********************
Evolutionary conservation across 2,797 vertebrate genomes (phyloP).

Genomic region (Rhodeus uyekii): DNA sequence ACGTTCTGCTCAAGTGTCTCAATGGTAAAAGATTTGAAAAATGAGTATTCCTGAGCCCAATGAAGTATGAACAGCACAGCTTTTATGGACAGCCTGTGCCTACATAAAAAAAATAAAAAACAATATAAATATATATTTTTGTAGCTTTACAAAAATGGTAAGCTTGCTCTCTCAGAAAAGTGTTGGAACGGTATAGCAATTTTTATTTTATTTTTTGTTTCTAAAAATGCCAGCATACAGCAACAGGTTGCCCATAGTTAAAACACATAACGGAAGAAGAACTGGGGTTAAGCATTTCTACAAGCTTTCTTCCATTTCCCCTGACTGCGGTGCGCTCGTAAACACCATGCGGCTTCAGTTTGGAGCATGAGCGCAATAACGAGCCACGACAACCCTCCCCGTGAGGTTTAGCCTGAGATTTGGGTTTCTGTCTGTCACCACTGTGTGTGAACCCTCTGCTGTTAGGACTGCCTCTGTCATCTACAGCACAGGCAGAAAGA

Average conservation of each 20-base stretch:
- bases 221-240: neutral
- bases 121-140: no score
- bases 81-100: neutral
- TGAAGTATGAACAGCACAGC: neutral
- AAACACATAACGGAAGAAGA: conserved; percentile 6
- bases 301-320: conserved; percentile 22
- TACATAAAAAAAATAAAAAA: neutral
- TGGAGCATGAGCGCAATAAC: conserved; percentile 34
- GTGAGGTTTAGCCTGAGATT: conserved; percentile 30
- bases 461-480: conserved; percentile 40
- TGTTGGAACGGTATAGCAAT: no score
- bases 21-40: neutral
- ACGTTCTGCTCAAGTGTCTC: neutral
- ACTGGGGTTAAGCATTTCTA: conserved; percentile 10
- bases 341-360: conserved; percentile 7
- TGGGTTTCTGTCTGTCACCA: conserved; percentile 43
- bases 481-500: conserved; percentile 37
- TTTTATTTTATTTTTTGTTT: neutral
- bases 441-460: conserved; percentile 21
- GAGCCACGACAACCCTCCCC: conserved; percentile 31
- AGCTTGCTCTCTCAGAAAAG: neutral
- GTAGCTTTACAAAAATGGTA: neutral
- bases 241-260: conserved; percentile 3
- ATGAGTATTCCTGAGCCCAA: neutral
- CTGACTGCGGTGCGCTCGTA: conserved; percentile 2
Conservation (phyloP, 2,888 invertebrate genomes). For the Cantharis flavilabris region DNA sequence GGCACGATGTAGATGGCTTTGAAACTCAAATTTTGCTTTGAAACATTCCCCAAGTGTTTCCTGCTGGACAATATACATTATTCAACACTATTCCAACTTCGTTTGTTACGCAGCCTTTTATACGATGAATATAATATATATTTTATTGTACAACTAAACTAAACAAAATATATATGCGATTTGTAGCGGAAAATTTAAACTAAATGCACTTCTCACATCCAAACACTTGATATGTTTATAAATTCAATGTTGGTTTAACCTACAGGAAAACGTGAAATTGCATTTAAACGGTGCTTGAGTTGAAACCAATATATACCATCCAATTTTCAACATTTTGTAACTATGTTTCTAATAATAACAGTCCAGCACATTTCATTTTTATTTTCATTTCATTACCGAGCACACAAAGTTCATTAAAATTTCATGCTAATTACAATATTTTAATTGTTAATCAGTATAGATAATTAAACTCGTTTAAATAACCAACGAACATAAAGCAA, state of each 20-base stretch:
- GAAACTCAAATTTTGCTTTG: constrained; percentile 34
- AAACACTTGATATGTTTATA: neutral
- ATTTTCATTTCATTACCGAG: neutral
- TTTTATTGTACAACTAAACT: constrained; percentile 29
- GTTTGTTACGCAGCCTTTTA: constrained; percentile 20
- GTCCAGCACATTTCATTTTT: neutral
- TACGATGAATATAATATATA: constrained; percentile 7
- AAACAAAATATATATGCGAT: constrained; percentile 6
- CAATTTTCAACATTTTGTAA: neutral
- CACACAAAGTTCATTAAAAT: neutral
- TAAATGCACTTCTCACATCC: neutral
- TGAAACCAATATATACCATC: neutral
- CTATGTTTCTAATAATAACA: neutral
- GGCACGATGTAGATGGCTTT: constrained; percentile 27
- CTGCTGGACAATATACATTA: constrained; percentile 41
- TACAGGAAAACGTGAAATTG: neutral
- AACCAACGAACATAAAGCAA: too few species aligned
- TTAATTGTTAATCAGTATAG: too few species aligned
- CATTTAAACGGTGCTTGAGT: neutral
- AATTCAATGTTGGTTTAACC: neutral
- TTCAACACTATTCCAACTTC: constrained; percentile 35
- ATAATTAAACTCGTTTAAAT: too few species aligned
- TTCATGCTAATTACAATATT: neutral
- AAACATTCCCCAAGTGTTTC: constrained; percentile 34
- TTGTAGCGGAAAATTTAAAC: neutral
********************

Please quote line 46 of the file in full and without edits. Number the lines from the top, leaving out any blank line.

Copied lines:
- AACCAACGAACATAAAGCAA: too few species aligned